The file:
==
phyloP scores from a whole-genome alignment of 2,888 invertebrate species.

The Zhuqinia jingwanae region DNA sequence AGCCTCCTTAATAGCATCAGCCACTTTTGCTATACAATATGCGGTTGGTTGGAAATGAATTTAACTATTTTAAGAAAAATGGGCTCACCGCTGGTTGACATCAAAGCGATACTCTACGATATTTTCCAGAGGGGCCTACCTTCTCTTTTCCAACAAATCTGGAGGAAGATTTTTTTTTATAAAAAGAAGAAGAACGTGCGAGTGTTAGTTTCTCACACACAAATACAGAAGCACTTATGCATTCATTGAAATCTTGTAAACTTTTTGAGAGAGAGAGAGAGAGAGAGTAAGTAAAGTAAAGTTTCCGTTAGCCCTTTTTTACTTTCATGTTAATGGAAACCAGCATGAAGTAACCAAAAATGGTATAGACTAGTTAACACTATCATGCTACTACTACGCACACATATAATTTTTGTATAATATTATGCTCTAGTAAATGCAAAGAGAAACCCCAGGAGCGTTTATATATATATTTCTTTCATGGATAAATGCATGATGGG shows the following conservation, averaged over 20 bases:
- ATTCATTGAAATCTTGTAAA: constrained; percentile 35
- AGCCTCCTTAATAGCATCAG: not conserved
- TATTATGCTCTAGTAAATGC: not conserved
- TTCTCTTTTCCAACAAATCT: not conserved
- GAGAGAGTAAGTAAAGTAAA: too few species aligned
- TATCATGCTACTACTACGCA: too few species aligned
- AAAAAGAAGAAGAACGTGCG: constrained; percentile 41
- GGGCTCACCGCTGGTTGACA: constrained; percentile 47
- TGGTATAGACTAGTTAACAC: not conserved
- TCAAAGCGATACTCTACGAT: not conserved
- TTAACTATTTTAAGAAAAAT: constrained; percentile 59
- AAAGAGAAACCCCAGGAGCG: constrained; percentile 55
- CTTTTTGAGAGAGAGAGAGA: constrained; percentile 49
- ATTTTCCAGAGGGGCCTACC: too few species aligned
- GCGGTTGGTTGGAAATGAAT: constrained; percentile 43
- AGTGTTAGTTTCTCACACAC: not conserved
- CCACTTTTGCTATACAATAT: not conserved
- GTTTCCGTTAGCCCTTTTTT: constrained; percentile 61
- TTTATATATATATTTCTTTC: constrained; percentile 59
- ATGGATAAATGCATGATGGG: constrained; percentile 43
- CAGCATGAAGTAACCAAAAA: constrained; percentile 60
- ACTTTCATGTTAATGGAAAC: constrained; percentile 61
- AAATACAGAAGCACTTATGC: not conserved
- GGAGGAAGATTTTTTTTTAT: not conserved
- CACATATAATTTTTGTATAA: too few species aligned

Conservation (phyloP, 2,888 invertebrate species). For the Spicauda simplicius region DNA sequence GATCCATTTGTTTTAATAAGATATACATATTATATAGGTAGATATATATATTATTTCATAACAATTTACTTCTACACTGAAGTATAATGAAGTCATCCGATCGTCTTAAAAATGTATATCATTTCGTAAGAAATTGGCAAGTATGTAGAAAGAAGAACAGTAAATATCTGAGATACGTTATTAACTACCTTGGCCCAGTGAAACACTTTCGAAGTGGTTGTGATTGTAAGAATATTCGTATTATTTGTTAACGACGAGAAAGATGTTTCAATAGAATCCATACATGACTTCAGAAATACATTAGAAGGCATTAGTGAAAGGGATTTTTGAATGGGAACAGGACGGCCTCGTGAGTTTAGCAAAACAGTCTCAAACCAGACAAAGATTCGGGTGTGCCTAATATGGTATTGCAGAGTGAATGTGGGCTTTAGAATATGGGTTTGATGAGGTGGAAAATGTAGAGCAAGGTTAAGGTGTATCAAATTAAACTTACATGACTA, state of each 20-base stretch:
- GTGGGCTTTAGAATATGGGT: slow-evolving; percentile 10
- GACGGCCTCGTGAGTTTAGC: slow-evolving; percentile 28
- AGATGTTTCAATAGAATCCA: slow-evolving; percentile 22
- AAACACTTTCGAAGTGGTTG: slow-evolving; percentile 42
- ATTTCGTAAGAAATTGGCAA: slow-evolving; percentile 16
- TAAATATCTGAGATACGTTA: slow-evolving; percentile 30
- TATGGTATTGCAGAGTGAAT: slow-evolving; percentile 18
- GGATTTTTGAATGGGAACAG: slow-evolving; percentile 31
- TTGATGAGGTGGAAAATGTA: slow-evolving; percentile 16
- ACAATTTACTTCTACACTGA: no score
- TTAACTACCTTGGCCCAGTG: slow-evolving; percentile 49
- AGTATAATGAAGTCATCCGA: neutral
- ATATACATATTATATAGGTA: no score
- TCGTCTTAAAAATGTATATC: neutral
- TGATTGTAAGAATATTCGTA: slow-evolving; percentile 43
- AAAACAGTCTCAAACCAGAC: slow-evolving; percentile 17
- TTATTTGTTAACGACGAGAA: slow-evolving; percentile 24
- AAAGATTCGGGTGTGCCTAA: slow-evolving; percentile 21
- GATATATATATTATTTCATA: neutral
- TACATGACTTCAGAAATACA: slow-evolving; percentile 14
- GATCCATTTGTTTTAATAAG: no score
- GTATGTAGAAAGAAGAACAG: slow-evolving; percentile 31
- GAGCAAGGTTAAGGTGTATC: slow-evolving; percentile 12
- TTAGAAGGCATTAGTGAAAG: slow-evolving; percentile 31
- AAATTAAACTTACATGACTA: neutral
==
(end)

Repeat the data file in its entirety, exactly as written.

phyloP scores from a whole-genome alignment of 2,888 invertebrate species.

The Zhuqinia jingwanae region DNA sequence AGCCTCCTTAATAGCATCAGCCACTTTTGCTATACAATATGCGGTTGGTTGGAAATGAATTTAACTATTTTAAGAAAAATGGGCTCACCGCTGGTTGACATCAAAGCGATACTCTACGATATTTTCCAGAGGGGCCTACCTTCTCTTTTCCAACAAATCTGGAGGAAGATTTTTTTTTATAAAAAGAAGAAGAACGTGCGAGTGTTAGTTTCTCACACACAAATACAGAAGCACTTATGCATTCATTGAAATCTTGTAAACTTTTTGAGAGAGAGAGAGAGAGAGAGTAAGTAAAGTAAAGTTTCCGTTAGCCCTTTTTTACTTTCATGTTAATGGAAACCAGCATGAAGTAACCAAAAATGGTATAGACTAGTTAACACTATCATGCTACTACTACGCACACATATAATTTTTGTATAATATTATGCTCTAGTAAATGCAAAGAGAAACCCCAGGAGCGTTTATATATATATTTCTTTCATGGATAAATGCATGATGGG shows the following conservation, averaged over 20 bases:
- ATTCATTGAAATCTTGTAAA: constrained; percentile 35
- AGCCTCCTTAATAGCATCAG: not conserved
- TATTATGCTCTAGTAAATGC: not conserved
- TTCTCTTTTCCAACAAATCT: not conserved
- GAGAGAGTAAGTAAAGTAAA: too few species aligned
- TATCATGCTACTACTACGCA: too few species aligned
- AAAAAGAAGAAGAACGTGCG: constrained; percentile 41
- GGGCTCACCGCTGGTTGACA: constrained; percentile 47
- TGGTATAGACTAGTTAACAC: not conserved
- TCAAAGCGATACTCTACGAT: not conserved
- TTAACTATTTTAAGAAAAAT: constrained; percentile 59
- AAAGAGAAACCCCAGGAGCG: constrained; percentile 55
- CTTTTTGAGAGAGAGAGAGA: constrained; percentile 49
- ATTTTCCAGAGGGGCCTACC: too few species aligned
- GCGGTTGGTTGGAAATGAAT: constrained; percentile 43
- AGTGTTAGTTTCTCACACAC: not conserved
- CCACTTTTGCTATACAATAT: not conserved
- GTTTCCGTTAGCCCTTTTTT: constrained; percentile 61
- TTTATATATATATTTCTTTC: constrained; percentile 59
- ATGGATAAATGCATGATGGG: constrained; percentile 43
- CAGCATGAAGTAACCAAAAA: constrained; percentile 60
- ACTTTCATGTTAATGGAAAC: constrained; percentile 61
- AAATACAGAAGCACTTATGC: not conserved
- GGAGGAAGATTTTTTTTTAT: not conserved
- CACATATAATTTTTGTATAA: too few species aligned

Conservation (phyloP, 2,888 invertebrate species). For the Spicauda simplicius region DNA sequence GATCCATTTGTTTTAATAAGATATACATATTATATAGGTAGATATATATATTATTTCATAACAATTTACTTCTACACTGAAGTATAATGAAGTCATCCGATCGTCTTAAAAATGTATATCATTTCGTAAGAAATTGGCAAGTATGTAGAAAGAAGAACAGTAAATATCTGAGATACGTTATTAACTACCTTGGCCCAGTGAAACACTTTCGAAGTGGTTGTGATTGTAAGAATATTCGTATTATTTGTTAACGACGAGAAAGATGTTTCAATAGAATCCATACATGACTTCAGAAATACATTAGAAGGCATTAGTGAAAGGGATTTTTGAATGGGAACAGGACGGCCTCGTGAGTTTAGCAAAACAGTCTCAAACCAGACAAAGATTCGGGTGTGCCTAATATGGTATTGCAGAGTGAATGTGGGCTTTAGAATATGGGTTTGATGAGGTGGAAAATGTAGAGCAAGGTTAAGGTGTATCAAATTAAACTTACATGACTA, state of each 20-base stretch:
- GTGGGCTTTAGAATATGGGT: slow-evolving; percentile 10
- GACGGCCTCGTGAGTTTAGC: slow-evolving; percentile 28
- AGATGTTTCAATAGAATCCA: slow-evolving; percentile 22
- AAACACTTTCGAAGTGGTTG: slow-evolving; percentile 42
- ATTTCGTAAGAAATTGGCAA: slow-evolving; percentile 16
- TAAATATCTGAGATACGTTA: slow-evolving; percentile 30
- TATGGTATTGCAGAGTGAAT: slow-evolving; percentile 18
- GGATTTTTGAATGGGAACAG: slow-evolving; percentile 31
- TTGATGAGGTGGAAAATGTA: slow-evolving; percentile 16
- ACAATTTACTTCTACACTGA: no score
- TTAACTACCTTGGCCCAGTG: slow-evolving; percentile 49
- AGTATAATGAAGTCATCCGA: neutral
- ATATACATATTATATAGGTA: no score
- TCGTCTTAAAAATGTATATC: neutral
- TGATTGTAAGAATATTCGTA: slow-evolving; percentile 43
- AAAACAGTCTCAAACCAGAC: slow-evolving; percentile 17
- TTATTTGTTAACGACGAGAA: slow-evolving; percentile 24
- AAAGATTCGGGTGTGCCTAA: slow-evolving; percentile 21
- GATATATATATTATTTCATA: neutral
- TACATGACTTCAGAAATACA: slow-evolving; percentile 14
- GATCCATTTGTTTTAATAAG: no score
- GTATGTAGAAAGAAGAACAG: slow-evolving; percentile 31
- GAGCAAGGTTAAGGTGTATC: slow-evolving; percentile 12
- TTAGAAGGCATTAGTGAAAG: slow-evolving; percentile 31
- AAATTAAACTTACATGACTA: neutral